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Egypt Crisis Stirs Concern for World Economy

The political unrest that has swept Egypt this past week has left that country in a "difficult" economic state, an Egyptian economist said Sunday.

Salah Al Desouky told AP Television News that Egypt's economy has been unable to bear the current political crisis, with banks closed and production lines stopped. The Egyptian stock market's benchmark index fell about 17 percent before the weekend, and has been shut since. Some foreign companies are pulling their staffers from the country.

"Economic interests have been exposed to real danger," Al Desouky said.

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Egypt had enjoyed relatively robust economic growth rates. But unemployment is unofficially estimated at more than 25 percent. Food price inflation has been at about 17 percent per year. Rampant poverty and income inequity have all served as a catalyst for the popular uprising.

Tourism - one of the four top sources of foreign revenue for the country - is expected to take a big hit. And the government's virtually complete shutdown of Internet access may undercut investor confidence in the country (especially if your business is a call center).

Already markets across the Middle East dropped on fears that the unrest will destabilize the economy of Egypt and the surrounding region.

"The end-game in the political crisis in Egypt remains uncertain," investment giant Citigroup said in a research note. "The position of (Mubarak) is looking increasingly tenuous, although it is far from clear how any transfer to a new political order will proceed, and over what timeline."

Citigroup said concerns that are stoked by the unrest in Egypt are tied to whether it will spread to other autocracies, disruptions in oil supplies, and any change in the regional power balance that threatens Israel.

Egypt dominated market sentiment Monday as investors fretted about the potential impact on oil supplies and whether any other government in the region may soon face the wrath of its people.

Turning Off the Spigot

The main source of uncertainty in the markets at the moment centers on what may happen to oil prices should the unrest in Egypt turn even uglier or spread to other countries in the region.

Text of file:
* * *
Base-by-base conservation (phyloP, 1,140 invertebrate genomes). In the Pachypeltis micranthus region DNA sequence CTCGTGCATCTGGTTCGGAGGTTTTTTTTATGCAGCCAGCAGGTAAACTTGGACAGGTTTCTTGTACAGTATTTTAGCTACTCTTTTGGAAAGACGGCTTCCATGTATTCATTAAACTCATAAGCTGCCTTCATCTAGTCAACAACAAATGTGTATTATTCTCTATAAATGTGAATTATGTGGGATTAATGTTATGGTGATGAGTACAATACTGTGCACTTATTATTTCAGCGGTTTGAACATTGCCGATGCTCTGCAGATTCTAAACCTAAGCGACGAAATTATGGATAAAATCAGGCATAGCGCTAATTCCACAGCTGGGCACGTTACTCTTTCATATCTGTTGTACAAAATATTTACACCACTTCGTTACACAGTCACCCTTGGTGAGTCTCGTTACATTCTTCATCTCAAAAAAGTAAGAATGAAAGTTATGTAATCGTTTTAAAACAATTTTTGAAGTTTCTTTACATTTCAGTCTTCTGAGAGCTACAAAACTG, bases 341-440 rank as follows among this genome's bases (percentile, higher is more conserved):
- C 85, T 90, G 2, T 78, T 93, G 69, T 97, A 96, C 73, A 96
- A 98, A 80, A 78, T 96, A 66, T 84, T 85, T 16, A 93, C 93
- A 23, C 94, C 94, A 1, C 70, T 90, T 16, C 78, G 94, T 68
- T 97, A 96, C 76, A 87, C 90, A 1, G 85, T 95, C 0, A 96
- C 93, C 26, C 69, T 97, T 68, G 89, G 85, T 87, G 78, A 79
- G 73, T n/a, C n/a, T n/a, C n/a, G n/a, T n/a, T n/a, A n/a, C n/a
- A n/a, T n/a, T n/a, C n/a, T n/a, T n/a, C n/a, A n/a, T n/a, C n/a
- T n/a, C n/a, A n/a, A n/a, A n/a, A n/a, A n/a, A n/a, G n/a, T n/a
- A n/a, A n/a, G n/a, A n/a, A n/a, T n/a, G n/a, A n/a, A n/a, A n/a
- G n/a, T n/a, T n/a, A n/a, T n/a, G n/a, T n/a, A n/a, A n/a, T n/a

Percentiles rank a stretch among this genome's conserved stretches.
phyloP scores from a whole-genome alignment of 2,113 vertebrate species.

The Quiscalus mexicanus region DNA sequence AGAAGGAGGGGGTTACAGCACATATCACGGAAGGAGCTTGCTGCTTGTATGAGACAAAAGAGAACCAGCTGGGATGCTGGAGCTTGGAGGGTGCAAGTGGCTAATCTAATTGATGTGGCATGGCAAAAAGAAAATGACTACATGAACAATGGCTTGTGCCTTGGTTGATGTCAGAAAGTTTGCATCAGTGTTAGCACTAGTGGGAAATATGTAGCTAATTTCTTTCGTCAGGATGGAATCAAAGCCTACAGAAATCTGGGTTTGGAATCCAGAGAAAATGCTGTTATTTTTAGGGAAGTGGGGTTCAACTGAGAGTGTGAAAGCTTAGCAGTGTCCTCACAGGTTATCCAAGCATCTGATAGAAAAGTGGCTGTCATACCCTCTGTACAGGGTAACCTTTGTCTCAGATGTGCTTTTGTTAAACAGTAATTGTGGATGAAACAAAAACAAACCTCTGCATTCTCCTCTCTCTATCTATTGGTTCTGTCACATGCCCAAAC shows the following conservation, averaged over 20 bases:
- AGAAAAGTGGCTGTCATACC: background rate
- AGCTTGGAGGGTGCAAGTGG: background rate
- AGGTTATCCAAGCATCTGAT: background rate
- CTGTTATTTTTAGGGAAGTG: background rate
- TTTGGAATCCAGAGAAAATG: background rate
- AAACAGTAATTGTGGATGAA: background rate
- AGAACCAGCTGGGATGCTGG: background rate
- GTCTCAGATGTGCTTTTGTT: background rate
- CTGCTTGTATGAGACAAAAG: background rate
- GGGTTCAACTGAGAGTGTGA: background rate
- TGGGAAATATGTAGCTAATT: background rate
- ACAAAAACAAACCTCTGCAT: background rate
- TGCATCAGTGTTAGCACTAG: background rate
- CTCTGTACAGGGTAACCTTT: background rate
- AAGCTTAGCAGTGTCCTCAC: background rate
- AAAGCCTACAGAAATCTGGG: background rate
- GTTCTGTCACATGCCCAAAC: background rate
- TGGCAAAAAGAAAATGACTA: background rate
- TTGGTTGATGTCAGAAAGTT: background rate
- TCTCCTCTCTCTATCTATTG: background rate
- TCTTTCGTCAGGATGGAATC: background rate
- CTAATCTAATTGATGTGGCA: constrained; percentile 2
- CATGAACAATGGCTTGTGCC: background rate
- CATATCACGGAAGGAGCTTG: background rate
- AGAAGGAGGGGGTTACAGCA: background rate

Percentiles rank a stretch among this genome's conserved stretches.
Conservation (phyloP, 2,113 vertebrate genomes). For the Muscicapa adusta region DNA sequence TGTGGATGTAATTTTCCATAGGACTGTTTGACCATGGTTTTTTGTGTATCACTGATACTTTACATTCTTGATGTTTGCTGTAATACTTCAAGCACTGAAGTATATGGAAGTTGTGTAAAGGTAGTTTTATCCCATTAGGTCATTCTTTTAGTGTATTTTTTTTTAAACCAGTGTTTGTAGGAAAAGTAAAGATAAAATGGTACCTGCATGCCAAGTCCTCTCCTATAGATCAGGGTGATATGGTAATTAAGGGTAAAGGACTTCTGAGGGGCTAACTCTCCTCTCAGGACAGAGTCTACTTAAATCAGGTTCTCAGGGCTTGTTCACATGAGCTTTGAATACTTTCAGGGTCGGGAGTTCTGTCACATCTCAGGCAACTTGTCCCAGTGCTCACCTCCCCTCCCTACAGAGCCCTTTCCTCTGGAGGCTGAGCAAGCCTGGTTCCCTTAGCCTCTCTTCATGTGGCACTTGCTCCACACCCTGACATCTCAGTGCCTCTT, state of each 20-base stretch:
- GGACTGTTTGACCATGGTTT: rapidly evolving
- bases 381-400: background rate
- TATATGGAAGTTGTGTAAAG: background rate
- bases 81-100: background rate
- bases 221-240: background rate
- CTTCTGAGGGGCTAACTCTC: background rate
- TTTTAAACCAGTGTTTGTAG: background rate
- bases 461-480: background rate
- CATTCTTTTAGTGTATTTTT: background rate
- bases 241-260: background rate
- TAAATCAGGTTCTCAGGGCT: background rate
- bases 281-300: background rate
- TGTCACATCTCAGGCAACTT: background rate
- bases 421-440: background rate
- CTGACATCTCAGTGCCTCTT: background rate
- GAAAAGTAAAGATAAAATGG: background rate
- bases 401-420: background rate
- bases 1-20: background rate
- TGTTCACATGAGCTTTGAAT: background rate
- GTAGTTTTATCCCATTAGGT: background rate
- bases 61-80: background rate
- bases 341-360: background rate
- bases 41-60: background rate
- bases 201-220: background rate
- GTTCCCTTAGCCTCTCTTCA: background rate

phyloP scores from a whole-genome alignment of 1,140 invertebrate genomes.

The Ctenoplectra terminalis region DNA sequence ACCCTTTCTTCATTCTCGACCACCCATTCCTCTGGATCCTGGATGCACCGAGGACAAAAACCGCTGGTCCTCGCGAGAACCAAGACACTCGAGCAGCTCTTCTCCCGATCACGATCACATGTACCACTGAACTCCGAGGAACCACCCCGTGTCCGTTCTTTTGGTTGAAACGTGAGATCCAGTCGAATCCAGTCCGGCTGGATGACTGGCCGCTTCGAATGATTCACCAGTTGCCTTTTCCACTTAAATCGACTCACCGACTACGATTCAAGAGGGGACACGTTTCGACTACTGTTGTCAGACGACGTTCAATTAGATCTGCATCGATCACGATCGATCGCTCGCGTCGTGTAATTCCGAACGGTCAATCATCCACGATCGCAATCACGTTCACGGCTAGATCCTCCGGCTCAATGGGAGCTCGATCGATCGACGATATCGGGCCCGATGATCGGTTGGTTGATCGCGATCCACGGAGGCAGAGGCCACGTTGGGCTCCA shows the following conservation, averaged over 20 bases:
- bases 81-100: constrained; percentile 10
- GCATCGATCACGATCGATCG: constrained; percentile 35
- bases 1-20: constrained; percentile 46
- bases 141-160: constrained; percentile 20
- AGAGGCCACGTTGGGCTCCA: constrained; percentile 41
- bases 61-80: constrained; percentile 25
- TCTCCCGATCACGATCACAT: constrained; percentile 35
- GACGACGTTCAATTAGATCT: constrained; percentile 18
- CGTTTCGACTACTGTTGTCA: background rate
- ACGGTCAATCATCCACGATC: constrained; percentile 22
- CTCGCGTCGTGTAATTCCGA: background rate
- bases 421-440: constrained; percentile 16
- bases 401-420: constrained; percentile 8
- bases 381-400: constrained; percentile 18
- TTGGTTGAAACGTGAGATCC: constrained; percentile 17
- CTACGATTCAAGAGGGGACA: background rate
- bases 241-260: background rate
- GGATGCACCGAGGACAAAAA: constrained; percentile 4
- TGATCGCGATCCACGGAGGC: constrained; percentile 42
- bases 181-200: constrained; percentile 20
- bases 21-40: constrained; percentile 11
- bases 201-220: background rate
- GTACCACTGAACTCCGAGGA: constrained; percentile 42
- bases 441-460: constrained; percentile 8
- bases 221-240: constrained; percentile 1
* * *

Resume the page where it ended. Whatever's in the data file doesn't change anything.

Though Egypt's oil production is minimal, the country does control the Suez Canal - a key route for oil tankers and cargo ships as they steer from the Persian Gulf to the major oil-consuming nations in Europe.

That fear has underpinned oil prices, and the price of Brent crude oil in London was at 28-month highs (near $100 a barrel) on Monday. U.S. crude, as traded on the New York Mercantile Exchange, is not far behind - at around $90 a barrel.

The New York Times writes that while Egypt is not an oil exporter, its strategic importance as home to the Suez Canal (left) and the nearby Sumed pipeline may factor into an impact on global energy prices.

According to Energy Department data, in 2009 roughly 2.9 million barrels of oil passed through the canal and pipeline every day. Though a small amount by global standards (less than 3% of world production), a blockage there could have an impact on oil trading, and could severely hamper supplies in Europe.

"The most pressing concern for global markets is the potential for knock-on effects on oil flow if turmoil starts to spread from Egypt across other countries in the region," said Jane Foley, an analyst at Rabobank International.

So far, the protests haven't disrupted canal traffic, reports CBS News correspondent Sheryl Attkisson. 35,000 ships (including 2,700 crude oil tankers) pass through the Canal each year.

Ratcheting oil prices will boost fears that the high rates of inflation in a number of economies will prove not short-lived, as many central bankers suggest. Inflation has risen up the list of investor concerns over the past few weeks and figures earlier Monday showed price rises in the 17 countries that use the euro running at a 27-month high of 2.4 percent in January.

Wall Street had a fairly subdued opening - the Dow Jones industrial average was up around 10 points at 11,833 soon after the open while the broader Standard & Poor's 500 index rose about 5 points to 1,281.

Earlier in Asia, Japan's benchmark Nikkei 225 stock average dropped 122.42 points, or 1.2 percent, to 10,237.92 - its lowest close since Jan. 3. Australia's S&P/ASX 200 shed 0.4 percent to 4,753.90. South Korea's Kospi slid 1.8 percent to 2,069.73 - its biggest one-day drop this year. Shares in New Zealand, India and Singapore were all lower.

China's Shanghai Composite index gained 1.4 percent to 2,790.69 amid some last-minute buying ahead of the Chinese Lunar New Year that will shut down trading Feb. 2-8. The Shenzhen Composite Index for China's smaller, second market rose 1 percent to 1,197.67.

As a market, Egypt is for the most part a small player (though it is a major importer of wheat; changes in imports could have negative effects on grain prices elsewhere). But Asian economies dependent upon selling to the Middle East could be hit if the unrest that has played out in Egypt and Tunisia spreads to other countries.

Analysts at Nomura, a Tokyo-based financial services group, wrote that the effects from a weakening of exports could include higher commodity prices and inflation.

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